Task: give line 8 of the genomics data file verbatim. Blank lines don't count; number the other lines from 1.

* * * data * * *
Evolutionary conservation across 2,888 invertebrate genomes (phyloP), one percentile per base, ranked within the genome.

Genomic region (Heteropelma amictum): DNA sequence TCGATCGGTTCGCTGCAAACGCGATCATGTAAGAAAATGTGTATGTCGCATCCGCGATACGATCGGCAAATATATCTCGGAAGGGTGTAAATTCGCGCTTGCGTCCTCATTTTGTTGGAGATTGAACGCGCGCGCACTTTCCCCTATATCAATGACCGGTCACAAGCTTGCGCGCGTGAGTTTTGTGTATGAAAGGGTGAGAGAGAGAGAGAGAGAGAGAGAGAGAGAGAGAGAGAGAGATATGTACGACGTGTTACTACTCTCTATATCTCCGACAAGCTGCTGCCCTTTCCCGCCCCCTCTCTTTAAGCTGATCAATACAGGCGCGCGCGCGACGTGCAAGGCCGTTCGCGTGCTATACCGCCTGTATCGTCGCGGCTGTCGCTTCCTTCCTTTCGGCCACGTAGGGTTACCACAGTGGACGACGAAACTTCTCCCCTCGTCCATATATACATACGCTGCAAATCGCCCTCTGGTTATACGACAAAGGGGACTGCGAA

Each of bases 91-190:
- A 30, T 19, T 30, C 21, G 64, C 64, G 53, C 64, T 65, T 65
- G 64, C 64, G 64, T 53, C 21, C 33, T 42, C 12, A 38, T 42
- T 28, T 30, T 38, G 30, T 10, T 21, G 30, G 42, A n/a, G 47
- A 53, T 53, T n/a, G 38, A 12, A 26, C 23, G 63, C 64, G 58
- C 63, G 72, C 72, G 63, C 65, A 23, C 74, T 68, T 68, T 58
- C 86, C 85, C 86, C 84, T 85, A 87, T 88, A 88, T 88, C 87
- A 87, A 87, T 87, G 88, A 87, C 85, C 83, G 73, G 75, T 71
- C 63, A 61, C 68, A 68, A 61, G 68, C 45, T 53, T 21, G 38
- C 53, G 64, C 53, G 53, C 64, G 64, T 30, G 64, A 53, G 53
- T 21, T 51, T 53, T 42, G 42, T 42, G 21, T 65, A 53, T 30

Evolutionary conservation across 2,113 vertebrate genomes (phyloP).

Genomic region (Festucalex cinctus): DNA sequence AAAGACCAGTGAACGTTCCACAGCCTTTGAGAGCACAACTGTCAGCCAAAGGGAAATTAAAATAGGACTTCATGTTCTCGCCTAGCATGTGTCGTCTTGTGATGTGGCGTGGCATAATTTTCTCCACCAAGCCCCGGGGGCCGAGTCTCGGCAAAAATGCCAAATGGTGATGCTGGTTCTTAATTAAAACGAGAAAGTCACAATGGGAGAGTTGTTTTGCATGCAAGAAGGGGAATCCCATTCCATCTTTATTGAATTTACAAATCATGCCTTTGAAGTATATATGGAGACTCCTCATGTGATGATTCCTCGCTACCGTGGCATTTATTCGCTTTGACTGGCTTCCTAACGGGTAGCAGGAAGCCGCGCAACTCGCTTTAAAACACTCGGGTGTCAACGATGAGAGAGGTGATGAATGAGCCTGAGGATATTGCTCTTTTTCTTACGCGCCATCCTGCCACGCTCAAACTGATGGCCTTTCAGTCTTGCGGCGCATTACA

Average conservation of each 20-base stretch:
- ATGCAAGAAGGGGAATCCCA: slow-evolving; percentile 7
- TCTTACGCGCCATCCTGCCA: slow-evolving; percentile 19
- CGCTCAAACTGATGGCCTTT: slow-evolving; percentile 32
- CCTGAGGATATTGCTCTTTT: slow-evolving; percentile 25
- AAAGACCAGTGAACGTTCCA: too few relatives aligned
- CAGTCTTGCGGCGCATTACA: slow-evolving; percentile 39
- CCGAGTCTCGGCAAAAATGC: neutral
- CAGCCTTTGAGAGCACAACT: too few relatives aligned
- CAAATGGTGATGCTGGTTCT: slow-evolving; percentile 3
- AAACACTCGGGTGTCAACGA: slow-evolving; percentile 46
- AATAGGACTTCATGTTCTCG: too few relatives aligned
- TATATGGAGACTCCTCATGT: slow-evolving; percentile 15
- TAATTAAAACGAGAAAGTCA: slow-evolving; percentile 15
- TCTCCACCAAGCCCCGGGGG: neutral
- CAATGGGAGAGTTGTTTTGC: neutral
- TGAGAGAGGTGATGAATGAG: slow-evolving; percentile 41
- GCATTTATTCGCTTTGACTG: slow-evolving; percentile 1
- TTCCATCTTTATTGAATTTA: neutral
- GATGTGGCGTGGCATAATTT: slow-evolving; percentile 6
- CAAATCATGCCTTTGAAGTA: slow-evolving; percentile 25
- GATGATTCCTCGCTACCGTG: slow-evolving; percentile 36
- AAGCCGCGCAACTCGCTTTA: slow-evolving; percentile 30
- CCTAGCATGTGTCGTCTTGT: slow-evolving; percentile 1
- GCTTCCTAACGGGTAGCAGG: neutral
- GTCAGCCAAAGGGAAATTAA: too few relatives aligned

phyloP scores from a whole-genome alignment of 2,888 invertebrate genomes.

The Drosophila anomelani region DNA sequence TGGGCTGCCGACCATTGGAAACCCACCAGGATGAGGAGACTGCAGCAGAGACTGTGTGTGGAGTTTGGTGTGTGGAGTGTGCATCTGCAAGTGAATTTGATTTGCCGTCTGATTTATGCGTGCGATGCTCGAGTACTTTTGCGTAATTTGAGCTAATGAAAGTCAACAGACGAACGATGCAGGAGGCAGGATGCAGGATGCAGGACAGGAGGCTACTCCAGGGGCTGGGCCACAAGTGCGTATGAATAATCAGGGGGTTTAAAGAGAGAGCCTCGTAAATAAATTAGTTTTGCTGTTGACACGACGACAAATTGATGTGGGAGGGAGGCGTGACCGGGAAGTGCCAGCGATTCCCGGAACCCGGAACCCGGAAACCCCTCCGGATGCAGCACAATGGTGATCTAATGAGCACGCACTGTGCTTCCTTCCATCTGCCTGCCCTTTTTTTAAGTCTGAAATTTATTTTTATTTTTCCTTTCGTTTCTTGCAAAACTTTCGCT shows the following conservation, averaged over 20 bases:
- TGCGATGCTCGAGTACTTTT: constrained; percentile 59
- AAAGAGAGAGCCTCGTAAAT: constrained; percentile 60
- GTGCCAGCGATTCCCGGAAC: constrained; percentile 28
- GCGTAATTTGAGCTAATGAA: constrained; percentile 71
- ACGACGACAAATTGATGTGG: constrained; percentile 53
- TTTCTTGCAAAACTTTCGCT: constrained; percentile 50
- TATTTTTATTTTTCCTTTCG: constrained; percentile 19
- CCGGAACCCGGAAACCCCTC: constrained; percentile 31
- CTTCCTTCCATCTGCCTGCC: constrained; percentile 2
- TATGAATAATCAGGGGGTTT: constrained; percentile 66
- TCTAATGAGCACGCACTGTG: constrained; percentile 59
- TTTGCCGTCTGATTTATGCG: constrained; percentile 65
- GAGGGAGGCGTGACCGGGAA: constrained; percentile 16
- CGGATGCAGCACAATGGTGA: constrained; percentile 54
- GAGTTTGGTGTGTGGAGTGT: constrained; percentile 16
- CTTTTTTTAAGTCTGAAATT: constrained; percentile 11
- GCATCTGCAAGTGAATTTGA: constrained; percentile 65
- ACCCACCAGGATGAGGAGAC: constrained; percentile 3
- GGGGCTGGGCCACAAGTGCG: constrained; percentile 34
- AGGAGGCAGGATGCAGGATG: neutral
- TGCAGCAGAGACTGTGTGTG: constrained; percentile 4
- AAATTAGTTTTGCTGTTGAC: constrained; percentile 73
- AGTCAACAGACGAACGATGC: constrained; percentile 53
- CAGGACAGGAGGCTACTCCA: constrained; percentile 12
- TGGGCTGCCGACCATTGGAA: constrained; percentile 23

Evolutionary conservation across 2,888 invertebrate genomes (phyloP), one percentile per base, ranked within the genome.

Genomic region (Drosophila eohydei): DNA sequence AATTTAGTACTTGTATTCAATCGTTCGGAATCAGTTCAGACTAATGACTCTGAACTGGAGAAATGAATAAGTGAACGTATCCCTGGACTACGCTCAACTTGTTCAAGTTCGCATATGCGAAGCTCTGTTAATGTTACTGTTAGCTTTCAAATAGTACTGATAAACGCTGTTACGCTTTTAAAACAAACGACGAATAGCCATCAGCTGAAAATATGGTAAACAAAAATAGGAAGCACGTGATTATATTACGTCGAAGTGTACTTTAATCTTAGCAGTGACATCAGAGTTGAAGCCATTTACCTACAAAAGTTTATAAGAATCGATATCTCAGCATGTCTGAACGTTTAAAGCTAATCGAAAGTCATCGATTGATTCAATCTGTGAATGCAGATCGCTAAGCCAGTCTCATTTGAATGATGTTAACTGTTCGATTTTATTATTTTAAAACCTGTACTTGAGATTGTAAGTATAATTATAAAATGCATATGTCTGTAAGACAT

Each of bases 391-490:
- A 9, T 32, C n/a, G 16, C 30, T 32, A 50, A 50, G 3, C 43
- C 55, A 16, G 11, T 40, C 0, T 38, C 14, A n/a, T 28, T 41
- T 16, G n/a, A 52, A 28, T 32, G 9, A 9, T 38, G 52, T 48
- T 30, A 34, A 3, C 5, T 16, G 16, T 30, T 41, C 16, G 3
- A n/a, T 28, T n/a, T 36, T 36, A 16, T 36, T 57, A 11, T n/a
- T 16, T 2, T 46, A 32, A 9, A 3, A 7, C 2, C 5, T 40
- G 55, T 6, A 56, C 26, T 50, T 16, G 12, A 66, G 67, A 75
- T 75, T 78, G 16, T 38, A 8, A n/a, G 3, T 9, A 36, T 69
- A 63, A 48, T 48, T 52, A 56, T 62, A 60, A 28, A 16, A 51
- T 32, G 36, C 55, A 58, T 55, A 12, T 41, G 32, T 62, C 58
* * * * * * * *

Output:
- C 63, G 72, C 72, G 63, C 65, A 23, C 74, T 68, T 68, T 58